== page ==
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Family Law Blog

Comment on divorce & family law 

Domestic violence sufferers urged to seek support


This week saw the domestic violence charity Refuge launch the “Four Ways to Speak Out Campaign” to encourage sufferers of domestic violence to speak out and escape the domestic violence situation they find themselves in.

Anyone can support the campaign in association with Avon cosmetics by doing one of the following:-

1) Sign a petition requesting the Government end the postcode lottery as 1 in 3 local authorities do not provide any domestic violence services

2) Buy an Avon empowerment necklace in memory of domestic violence victims and help fund vital domestic violence services

3) Download a poster from and display this in your local area so that sufferers know where to seek help from

4) Get your family and friends to join the campaign.

Refuge supports Women and Children against domestic violence and they quote statistics that 1 woman dies every 3 days at the hands of an ex or current partner. Whilst reading about the campaign in the newspapers, although I wholeheartedly support any campaign to raise awareness of this important issue, it did concern me that the campaign was still targeted towards women and it seems that there are still few organisations out there offering the same help and support to men.

Domestic violence affects all kinds of people, old, young, married, unmarried, civil partners, male or female. By not highlighting this in the campaign, I feel that it further alienates male sufferers who already in general find it more difficult than women to speak out, admit to others they are sufferers and seek help. Although there may be less voluntary and charitable organisations out there supporting male sufferers, the law certainly does not discriminate between male and females.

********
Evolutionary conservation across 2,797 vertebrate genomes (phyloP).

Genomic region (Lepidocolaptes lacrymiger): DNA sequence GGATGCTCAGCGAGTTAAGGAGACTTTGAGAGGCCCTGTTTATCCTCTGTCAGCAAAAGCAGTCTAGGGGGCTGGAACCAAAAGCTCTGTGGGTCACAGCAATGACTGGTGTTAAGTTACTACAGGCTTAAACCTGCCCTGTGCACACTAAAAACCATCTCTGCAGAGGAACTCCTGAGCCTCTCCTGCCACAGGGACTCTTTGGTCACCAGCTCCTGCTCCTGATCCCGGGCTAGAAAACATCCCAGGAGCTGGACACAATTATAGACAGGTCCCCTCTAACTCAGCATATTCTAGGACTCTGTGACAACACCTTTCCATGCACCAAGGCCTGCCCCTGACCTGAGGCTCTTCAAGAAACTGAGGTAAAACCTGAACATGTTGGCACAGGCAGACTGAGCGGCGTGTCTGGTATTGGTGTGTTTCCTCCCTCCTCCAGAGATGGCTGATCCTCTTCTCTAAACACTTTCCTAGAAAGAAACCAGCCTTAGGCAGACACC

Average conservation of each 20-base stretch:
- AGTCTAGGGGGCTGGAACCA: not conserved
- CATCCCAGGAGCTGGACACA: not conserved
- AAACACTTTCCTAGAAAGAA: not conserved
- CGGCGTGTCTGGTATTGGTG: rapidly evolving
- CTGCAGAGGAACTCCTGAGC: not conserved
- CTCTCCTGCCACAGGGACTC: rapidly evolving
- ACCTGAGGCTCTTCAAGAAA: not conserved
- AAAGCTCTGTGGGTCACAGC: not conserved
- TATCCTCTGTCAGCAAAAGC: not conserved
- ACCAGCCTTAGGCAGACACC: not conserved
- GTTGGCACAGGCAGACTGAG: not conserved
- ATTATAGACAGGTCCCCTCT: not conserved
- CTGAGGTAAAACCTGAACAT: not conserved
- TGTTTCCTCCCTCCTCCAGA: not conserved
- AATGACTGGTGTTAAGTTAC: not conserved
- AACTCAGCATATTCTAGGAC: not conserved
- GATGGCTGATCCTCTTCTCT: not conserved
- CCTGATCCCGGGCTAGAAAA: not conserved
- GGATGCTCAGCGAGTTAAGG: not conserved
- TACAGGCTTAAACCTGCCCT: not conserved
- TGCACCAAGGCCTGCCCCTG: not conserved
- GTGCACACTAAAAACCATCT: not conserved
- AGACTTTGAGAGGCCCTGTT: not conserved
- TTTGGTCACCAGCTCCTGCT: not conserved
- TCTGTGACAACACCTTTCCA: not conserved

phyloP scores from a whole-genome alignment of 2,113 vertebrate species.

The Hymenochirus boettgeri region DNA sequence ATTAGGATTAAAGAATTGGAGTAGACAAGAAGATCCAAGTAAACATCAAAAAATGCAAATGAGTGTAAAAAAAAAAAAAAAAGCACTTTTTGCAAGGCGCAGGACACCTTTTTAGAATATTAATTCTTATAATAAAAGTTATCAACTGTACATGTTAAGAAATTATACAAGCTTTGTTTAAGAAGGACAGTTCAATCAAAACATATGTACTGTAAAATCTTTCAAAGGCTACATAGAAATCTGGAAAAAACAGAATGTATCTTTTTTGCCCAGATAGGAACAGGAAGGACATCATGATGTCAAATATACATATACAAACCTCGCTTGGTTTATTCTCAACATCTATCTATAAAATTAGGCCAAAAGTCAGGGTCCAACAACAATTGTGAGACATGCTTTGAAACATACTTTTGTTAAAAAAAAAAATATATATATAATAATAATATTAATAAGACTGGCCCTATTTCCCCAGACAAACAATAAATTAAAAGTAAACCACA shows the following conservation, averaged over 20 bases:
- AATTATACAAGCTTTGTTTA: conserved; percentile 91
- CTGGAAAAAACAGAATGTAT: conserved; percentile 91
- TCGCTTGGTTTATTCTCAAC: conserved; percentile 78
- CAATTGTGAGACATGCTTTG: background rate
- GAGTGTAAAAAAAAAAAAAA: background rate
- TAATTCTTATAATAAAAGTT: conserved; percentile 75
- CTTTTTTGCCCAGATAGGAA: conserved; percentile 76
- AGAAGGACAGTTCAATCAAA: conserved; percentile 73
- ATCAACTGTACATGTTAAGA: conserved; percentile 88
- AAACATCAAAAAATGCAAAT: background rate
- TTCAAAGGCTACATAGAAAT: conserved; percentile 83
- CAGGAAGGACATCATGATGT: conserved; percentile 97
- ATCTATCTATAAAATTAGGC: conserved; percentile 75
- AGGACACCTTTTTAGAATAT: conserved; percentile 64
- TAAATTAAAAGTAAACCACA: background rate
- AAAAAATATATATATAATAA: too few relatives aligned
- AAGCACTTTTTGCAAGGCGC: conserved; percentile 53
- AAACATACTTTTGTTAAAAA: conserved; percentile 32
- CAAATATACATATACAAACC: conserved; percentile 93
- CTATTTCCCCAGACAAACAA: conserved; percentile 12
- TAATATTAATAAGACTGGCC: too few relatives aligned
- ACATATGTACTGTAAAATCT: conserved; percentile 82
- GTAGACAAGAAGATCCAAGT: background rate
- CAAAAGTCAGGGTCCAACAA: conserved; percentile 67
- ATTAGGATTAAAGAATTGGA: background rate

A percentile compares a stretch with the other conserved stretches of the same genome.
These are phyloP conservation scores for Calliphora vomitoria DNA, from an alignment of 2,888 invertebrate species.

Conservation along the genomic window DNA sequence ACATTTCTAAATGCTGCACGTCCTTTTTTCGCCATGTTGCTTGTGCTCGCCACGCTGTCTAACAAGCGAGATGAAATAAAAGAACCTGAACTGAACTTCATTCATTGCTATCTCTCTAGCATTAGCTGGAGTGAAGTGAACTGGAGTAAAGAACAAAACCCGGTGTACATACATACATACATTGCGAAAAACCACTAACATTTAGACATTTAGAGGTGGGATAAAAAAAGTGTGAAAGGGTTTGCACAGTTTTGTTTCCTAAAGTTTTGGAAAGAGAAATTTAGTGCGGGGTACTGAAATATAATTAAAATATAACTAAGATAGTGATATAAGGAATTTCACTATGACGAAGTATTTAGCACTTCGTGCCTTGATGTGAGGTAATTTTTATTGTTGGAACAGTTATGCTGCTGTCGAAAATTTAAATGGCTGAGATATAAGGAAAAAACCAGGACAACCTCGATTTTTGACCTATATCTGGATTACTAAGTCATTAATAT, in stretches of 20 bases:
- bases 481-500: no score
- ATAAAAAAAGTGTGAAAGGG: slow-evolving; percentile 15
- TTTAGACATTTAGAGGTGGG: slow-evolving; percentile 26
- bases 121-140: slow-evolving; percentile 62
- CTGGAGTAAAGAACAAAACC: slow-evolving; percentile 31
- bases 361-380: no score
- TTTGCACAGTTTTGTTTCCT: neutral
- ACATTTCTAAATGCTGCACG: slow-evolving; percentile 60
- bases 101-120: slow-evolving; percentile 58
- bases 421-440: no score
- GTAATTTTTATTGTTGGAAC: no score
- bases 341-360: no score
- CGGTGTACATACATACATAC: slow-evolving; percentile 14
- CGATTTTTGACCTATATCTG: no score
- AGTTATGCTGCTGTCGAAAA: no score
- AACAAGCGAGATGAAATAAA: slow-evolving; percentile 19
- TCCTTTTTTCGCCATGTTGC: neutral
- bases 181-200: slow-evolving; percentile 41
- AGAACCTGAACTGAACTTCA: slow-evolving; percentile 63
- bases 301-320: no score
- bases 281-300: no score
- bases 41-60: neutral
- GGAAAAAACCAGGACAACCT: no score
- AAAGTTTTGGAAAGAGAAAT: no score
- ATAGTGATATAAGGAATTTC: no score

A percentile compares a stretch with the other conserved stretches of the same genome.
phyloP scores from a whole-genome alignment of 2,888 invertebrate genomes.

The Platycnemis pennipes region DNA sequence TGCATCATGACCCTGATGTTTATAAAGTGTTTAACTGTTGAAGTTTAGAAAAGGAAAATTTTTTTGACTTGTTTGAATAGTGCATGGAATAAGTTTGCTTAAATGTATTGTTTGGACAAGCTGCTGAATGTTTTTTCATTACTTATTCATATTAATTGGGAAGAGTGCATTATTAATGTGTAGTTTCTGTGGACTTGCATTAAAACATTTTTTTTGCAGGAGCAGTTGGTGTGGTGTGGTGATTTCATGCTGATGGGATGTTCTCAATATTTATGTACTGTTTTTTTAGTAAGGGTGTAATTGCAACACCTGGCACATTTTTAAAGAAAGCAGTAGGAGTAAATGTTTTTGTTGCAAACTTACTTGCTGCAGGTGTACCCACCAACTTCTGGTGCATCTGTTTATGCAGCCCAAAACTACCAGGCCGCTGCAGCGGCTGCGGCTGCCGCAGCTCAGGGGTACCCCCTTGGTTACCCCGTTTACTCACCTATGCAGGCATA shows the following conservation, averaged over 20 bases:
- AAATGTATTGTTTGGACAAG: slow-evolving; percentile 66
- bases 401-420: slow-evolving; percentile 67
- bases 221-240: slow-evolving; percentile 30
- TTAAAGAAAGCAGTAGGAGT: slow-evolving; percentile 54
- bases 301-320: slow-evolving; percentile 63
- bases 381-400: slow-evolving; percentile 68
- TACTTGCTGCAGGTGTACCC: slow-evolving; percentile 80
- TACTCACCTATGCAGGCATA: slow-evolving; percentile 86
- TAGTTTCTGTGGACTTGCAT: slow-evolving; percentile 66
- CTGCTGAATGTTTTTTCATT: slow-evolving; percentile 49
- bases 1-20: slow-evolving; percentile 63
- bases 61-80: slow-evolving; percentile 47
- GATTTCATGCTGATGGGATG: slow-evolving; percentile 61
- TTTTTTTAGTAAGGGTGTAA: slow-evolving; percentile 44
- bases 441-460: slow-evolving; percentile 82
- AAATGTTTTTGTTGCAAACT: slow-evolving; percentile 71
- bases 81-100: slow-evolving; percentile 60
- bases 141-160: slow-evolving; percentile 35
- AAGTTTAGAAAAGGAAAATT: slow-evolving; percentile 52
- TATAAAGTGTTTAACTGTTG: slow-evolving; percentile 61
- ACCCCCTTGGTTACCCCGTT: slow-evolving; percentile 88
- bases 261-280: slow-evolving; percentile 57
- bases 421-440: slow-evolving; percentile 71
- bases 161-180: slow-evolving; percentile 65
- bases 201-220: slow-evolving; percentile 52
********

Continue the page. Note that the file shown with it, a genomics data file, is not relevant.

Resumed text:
The law enables current partners or ex partners whether male or female to apply to the court to get what is known as a non-molestation injunction preventing their partner or ex partner from harassing, threatening or assaulting them. Also in some cases it is possible to have a partner removed from the home in which the couple live together to enable the sufferer of domestic violence to live there without fear of further violence.

Let us hope Refuge and other organisations continue to campaign and raise awareness of domestic violence. However, during the next campaign, it needs to be made clear it is not just a female issue and that the law at least supports both male and female sufferers alike.

Woolley & Co, Solicitors


Loading comments...

I too support the campaign by Refuge.  Anything that raises awareness of possible avenues of support is to be welcomed.
But I agree, it is a problem that men face as well and they find it even more difficult to admit even to themselves that it is going on let alone seek any help.
In Cornwall where I practice there is an organisation called Esteem who carry out excellent work offering support and advice to men who are suffering from domestic abuse.  Just for men to know that such organisations exist and that help is available is very empowering.
One of the most difficult domestic violence cases I have ever had to deal with was obtaining a non molestation order for a male airline captain who was suffering extreme levels of violence and abuse from his wife.  He found it difficult to accept that he was unable to control the situation let alone to admit the same to the court.  How much easier that client’s journey might have been had organisations such as Esteem existed then….

By Judith Buckland on Wednesday December 2, 2009

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